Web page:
In the week following Facebook’s historic stock shock that wiped out US$150 billion of market value, we’ve heard lots of media speculation about an imminent correction and tech bubble.
After all, recent gains in the U.S. stock market index have been driven by explosive growth of the so-called FAANG companies (Facebook, Amazon, Apple, Netflix and Google’s parent company, Alphabet).
For two of them to report worse-than-expected quarterly numbers (Netflix fell short on subscriber growth), plus similar disappointments from Twitter and Intel, was read by some as an ominous sign.
I can’t discount the view that this technology-led market can’t run up forever. But I think the headlines overshadow other fundamentals that deserve attention.
Here are five pluses to help you keep perspective and stay invested with confidence.
- The U.S. economy looks strong
The world's leading economy still looks very much on track, which should be good news for investors. Last week, the U.S. reported very strong GDP growth of 4.1% for the second quarter. Earlier this week, as the Fed decided to hold rates steady, it noted that economic activity has been rising at a strong rate. Additionally, inflation remains low and in check. Business capital spending was also up 7.3%.
- By and large, more hits than misses
Of the second quarter corporate earnings released to date, the numbers have generally been very good. Close to 90% of companies reporting financials have beat analysts’ expectations and forecasts. Even among the tech giants, Apple reported its best March quarter, en route to become the first publically traded U.S. company to be valued at US$1 trillion. Amazon is next in line to achieve that milestone.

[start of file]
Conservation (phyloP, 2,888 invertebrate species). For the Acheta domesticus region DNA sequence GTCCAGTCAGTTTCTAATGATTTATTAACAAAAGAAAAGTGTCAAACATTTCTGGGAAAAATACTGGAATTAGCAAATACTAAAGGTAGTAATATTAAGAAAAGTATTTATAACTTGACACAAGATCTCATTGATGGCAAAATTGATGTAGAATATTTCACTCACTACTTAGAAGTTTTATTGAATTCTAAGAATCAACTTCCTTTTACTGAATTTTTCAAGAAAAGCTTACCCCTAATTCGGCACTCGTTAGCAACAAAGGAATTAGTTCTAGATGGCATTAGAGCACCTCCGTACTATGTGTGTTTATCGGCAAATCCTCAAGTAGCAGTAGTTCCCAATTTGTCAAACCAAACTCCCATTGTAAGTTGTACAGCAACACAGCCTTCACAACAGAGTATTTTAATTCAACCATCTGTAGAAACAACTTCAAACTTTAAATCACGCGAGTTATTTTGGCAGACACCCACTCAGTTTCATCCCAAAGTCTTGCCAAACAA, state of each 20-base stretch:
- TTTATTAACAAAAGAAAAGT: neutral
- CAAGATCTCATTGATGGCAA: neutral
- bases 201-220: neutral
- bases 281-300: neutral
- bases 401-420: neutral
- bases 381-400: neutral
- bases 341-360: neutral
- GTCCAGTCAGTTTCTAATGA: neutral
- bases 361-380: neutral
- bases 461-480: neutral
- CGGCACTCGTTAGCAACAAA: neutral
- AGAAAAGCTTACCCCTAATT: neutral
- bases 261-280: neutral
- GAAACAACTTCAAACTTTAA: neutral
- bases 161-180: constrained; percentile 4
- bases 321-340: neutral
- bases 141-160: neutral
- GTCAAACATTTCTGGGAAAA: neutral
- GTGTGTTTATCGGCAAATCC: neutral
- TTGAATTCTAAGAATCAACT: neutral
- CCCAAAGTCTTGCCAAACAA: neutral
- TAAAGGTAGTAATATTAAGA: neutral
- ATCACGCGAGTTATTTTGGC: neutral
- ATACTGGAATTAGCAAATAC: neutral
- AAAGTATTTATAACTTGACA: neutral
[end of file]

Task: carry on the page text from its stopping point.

- Our portfolios are well diversified
Market corrections, such as that of Facebook, pinpoint why we don’t build a portfolio with just one or two stocks. A well-diversified portfolio helps manage risk and lets us be ready for market opportunities. We don’t only diversify by sector and geography, but also by investment style. While markets have rewarded growth style investing lately, our blended approach also recognizes traditional value indicators, for when a value style of investing comes back into favour.
- There’s a world beyond tech companies
It’s easy to relate to companies that make things we see and touch everyday: the phone in your pocket or the social network you chat on. But it isn’t only Facebook and Amazon and Netflix that can make you money in this market. There’s a world of great companies outside the technology sector bringing us steady yields.
Over the past 12 months to the end of July 2018, most of the top performers in MD funds, pools and portfolios have generated healthy returns with far less fanfare than the FAANGs.
For instance, we’ve seen stellar returns from clothier Lululemon Athletica Inc. (102.6%), energy company ConocoPhillips Corporation (68.79%), entertainment firm Twenty-First Century Fox, Inc. (63.13%) and financial services business Mastercard Incorporated (62.25%), looking at holdings in the MDPIM U.S. Equity Pool over that time period.
Corrections aren't bad
Popular stocks can reflect a herd mentality by people chasing performance and who want only the top performers. While this “fast money” can take a lot of value off of a stock in a correction, this also resets expectations. Is it a good company to begin with? If so, a correction might bring us an opportunity.
Let’s not forget, even the mighty Apple took a fall for reporting lower iPhone sales in April 2016, when it traded at $90 a share. Today, the stock is valued over $200.
Keep perspective, through good news and bad
As much as everyone would like to capture 110% of the upside and 0% of the downside of markets, that’s unfortunately not the way investing works. Market volatility is a two edged sword—to obtain the upside over a long term, we may inevitably experience some downside over the short term.
Despite any negative headlines, and keeping an eye on geopolitical events, we still maintain our healthy and positive outlook for the equity markets. The global economy continues to grow, corporate earnings are strong across geographies and sectors and, as always, we are prepared to make adjustments to our strategy if dynamics change.
Now you know why, through good news and bad news, you can still expect to see tech names among the broad mix of high quality holdings in MD’s diversified funds, pools and portfolios. I encourage you to stay in touch with your MD advisor with any questions about your investments or our approach.
About the AuthorMore Content by James Virgo